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Sitting and your rounded back – what does this mean to your health?

Sitting and your rounded back – what does this mean to your health?

Sitting with a rounded back is a reality for so many of us. Worryingly, it is also this bad posture that negatively affects the health of millions of people each year. Let’s explore what causes us to sit with a rounded back, how it affects our health and how we can fix it with a few simple tips.

Despite our best efforts, sitting is unavoidable. Whether it is driving, working, eating or watching TV, it is a position that many of us find ourselves in for hours during the day. In fact, the average Australian spends around 10 hours a day sitting! Why? Because sitting conserves energy by slowing our metabolism and reducing the strain on both our legs and lower back. In other words, it feels ‘comfortable’. The issue with this is that when we sit for long periods of time our body weakens, causing certain muscles to become stretched and weak while others become shortened and tight. These muscular imbalances all combine to create that typical rounded back posture we all know.

When we are not sitting straight and engaging our core muscle, our rounded back can negatively affect our health in a variety of ways:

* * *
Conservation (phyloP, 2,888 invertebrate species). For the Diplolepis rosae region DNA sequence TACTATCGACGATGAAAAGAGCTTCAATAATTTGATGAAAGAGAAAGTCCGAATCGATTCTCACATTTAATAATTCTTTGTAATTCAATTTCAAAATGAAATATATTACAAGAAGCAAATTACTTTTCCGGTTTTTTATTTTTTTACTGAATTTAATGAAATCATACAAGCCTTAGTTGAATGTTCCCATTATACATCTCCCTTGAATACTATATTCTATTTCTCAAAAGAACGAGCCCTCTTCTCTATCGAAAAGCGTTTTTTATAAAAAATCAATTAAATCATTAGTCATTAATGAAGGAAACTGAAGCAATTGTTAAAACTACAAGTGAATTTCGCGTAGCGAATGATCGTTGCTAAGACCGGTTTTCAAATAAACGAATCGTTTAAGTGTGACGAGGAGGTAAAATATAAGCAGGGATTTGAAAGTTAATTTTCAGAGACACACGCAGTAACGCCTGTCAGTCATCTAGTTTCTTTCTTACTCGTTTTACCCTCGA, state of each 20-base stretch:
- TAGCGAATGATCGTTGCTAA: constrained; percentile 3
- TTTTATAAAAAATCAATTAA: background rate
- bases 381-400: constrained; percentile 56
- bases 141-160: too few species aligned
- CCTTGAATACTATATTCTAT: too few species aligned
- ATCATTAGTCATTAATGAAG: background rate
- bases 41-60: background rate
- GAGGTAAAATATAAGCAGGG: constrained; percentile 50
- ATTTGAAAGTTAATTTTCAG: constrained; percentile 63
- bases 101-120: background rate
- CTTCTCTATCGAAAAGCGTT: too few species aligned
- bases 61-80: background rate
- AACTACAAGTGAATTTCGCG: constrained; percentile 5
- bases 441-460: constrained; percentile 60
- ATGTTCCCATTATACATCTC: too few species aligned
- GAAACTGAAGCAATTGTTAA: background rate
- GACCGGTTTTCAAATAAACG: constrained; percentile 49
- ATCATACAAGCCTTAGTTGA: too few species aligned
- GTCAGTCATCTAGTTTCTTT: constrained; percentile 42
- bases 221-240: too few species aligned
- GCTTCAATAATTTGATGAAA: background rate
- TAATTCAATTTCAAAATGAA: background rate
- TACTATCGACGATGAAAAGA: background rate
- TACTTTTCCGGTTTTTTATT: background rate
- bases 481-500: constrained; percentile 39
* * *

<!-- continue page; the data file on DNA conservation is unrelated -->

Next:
• Cardiovascular: Sitting with a rounded back slows down metabolism, which will affect our ability to regulate blood sugar, blood pressure and metabolize fat. This increases the risk of obesity and cardiovascular disease.
  • Respiratory: When we sit correctly, there is less pressure on our diaphragm which makes it easier to take deeper breathes.
  • Mental Health: Sitting with a rounded back can make us feel and appear less confident and lower our self-esteem which can impact our mental health.
    Fatigue Levels: Strengthening and maintaining ourselves in a good posture reduces muscular imbalances within our body, allowing for better muscular efficiency and less fatigue.
  • Bone, Joint and Muscle Health: Sitting in a good posture aligns our bones, joints and muscles which which puts less stress on them. This helps to reduce pain and prevent injuries.

The longer we sit with a rounded back, the harder it is to correct. But there are many routines and changes that we can adopt to achieve all the health benefits of a good posture:

  • Take breaks from sitting to stand and move around.
  • Adjust your chair and desk set-up (such as an adjustable desk)
  • Strengthen weak postural muscles and stretch tight muscles with the following exercises:

At Sports and Spinal Group, we incorporate a variety of manual therapy techniques, ergonomic advice and strengthening exercises to help improve your sitting posture. If you experience any of these health issues due to prolonged sitting, book in with one of our Osteopaths.

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